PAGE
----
Search
  • M Smith

Carrot Ginger Cake with Pecans

Updated: Mar 4, 2021


Version 2 of the Carrot Ginger Cake (taken in the daylight)

The use of carrots in pudding/cakes has been around since the 14th century, with many iterations as the centuries have gone by. One of the first known uses of carrots in a pudding also included meat and other spices. I’m glad the recipe has progressed beyond the use of meat.


When you think of carrot cake, you probably picture the ubiquitous orange cake covered in thick icing decorated with bright orange and green carrots made of icing. Nothing wrong with those cakes; I would never say no to a slice of store-bought carrot cake - unless it had pineapple in. No pineapple here, please. No matter what version you like, carrot cake is delicious.


The carrot cake that I make is sweet, soft and moist, speckled with pecans and topped with gingery icing. The icing is my favourite part. It’s gingery, sweet and tart from the cream cheese and lemon. Combined, it’s the perfect bite of sweetly spiced nirvana.


Lien and I are making the cake this Sunday. I’m trying to convince her to use real cream cheese and not the old cashew cream “cheese” she found in her fridge. We’ll see….


I use a kitchen scale and bake using the metric system, but if you need the measurements in “cups”, I’ll add it here.


If you want to learn more about the history of carrots in puddings or cakes, click here. It’s quite impressive.


I tested multiple recipes, and made multiple cakes, and this version is the best so far. My friend Olivia and Alex agree, as they were my official taste testers. They disagreed on the nuts, as Alex felt there were too many, and Olivia thought it was perfect. I adjusted and met them halfway.



The first version of the cake, which I iced around 10 pm.


Note: you will need a springform pan, at least 6 to 8 inches.


Enjoy :)



Ingredients

  • 200 grams plain flour - 1⅔ cups

  • 1.5 teaspoon baking powder

  • ½ teaspoon baking soda

  • 2 teaspoons ground ginger - I like to use organic

  • ¼ teaspoon of sea salt

  • ¼ teaspoon nutmeg

  • 175 grams soft light brown sugar - ¾ cup

  • 2 large eggs (at room temperature)

  • 225 grams of softened butter - 1 cup

  • 200 grams carrots grated - 1 ⅓ cup

  • 100 grams pecans pieces chopped into rough chunks - 1 cup

  • Oil to grease your pan




Icing

  • 100 grams unsalted butter - ¼ cup + 3 tbsp

  • 150 grams icing sugar - 1 ½ cup

  • 1 teaspoon potato starch

  • 200 grams full-fat cream cheese - 8 oz

  • 1 x 15ml tablespoon fresh ginger (coarsely grated)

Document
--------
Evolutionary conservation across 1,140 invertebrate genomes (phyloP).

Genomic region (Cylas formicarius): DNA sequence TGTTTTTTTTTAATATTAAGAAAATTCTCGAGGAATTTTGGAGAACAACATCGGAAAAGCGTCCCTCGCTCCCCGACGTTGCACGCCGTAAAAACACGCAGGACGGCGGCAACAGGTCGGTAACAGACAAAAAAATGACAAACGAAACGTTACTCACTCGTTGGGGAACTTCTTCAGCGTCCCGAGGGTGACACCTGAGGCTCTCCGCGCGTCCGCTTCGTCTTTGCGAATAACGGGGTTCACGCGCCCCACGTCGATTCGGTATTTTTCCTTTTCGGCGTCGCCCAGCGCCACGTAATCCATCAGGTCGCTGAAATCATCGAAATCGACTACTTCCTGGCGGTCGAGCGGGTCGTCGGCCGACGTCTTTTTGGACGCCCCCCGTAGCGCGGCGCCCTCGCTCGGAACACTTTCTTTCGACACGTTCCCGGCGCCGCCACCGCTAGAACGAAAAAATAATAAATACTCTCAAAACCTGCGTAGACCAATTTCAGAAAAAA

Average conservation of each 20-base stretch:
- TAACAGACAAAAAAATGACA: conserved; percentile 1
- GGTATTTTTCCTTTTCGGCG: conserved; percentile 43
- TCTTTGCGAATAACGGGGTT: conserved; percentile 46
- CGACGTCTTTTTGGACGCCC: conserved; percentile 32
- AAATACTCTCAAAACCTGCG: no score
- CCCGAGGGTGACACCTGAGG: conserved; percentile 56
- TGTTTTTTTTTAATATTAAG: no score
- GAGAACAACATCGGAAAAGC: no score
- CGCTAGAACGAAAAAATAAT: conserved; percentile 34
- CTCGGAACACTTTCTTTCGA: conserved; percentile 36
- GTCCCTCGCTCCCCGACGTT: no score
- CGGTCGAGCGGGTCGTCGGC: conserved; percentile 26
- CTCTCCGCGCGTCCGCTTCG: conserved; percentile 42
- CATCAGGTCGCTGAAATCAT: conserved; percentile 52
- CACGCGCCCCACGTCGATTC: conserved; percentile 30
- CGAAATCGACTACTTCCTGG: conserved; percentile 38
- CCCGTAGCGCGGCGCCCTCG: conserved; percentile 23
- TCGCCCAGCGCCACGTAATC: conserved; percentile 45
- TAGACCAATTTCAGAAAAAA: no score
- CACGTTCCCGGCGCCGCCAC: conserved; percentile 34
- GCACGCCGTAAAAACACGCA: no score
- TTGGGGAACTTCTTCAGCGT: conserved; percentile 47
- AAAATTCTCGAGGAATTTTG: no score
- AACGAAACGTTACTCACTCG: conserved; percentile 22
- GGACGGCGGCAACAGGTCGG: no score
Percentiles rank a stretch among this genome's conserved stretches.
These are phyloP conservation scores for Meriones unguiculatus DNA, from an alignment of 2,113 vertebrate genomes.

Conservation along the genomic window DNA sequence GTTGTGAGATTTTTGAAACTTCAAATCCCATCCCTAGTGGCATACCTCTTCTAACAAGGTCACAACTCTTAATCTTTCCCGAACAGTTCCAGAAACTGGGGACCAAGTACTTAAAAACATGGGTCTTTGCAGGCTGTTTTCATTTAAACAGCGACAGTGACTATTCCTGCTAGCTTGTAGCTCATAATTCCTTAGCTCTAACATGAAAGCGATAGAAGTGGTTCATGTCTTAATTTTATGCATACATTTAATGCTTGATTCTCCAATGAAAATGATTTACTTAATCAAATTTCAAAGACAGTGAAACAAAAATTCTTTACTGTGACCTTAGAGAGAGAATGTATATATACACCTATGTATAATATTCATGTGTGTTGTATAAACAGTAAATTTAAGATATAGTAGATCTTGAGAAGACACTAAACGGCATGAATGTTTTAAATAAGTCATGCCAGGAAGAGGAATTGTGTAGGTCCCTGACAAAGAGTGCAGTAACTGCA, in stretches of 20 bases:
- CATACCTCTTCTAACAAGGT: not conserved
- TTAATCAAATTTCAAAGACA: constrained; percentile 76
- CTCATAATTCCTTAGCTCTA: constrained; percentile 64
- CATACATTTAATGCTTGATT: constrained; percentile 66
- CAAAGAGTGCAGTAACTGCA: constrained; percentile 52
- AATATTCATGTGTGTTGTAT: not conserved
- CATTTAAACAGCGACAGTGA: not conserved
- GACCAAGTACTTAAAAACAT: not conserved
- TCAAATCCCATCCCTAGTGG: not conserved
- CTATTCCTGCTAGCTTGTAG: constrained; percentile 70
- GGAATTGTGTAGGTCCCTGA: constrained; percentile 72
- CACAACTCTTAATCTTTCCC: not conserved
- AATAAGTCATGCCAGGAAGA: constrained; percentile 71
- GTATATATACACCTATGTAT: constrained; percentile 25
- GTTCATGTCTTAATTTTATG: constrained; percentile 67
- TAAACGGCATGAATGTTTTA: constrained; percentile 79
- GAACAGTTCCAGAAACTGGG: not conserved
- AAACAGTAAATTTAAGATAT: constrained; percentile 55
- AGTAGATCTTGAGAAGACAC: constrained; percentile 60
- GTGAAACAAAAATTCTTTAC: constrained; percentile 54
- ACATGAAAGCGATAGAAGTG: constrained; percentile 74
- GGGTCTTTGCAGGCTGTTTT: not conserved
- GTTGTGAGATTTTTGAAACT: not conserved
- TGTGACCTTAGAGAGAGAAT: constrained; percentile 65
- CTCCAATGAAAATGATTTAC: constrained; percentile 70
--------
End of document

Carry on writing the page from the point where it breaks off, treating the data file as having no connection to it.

• 1 teaspoon of fresh lemon juice

  • ¼ cup of milk, use as needed


Instructions

  • Preheat the oven to 325°F (170°C ), heavily grease the bottom and sides of your springform pan, or you can add parchment paper to the sides and bottom of the pan.

  • In a separate bowl, add the flour, baking soda, baking powder, ground ginger, nutmeg, and salt into a bowl and mix together.

  • With your stand mixer or your hand mixer, cream the butter, sugar, and eggs together. Don’t forget to scrape down the sides of your bowl. Gradually add the flour mixture, continually scraping your bowl down until the flour is fully incorporated. If your mixture is stiff, don’t be tempted to add any liquid; once you beat in your carrots, the mixture will loosen up. Beat in your carrots and mix for 1-2 minutes; add your pecans and continue to mix until all the nuts are incorporated into the batter.



  • Spoon your batter into your prepared baking tin. Tap your tin on the counter to release air bubbles, smooth the top and then place it inside your preheated oven for 40-55 minutes. The cake is ready when the top is golden brown, and an inserted toothpick or skewers comes out dry. Wet batter on the skewer means the cake is not set. Remove from the oven, and transfer to a cooling rack to cool in the tin.


  • Icing time! Beat the butter and icing sugar together until smooth. Add the potato starch, cream cheese, ginger and lemon juice. Slowly add some of the milk. Beat until combined and creamy. If you need to add more milk, you can do so. Don’t overmix the icing, or it will become softy and runny. The icing should be fluffy and soft. Place the icing in the fridge until you’re ready to use it.

After your cake has cooled, remove it from the pan and transfer it onto your cake tray or plate.

Ice your cake, decorate with extra pecans, and you’re set!





62 views0 comments

Recent Posts

See All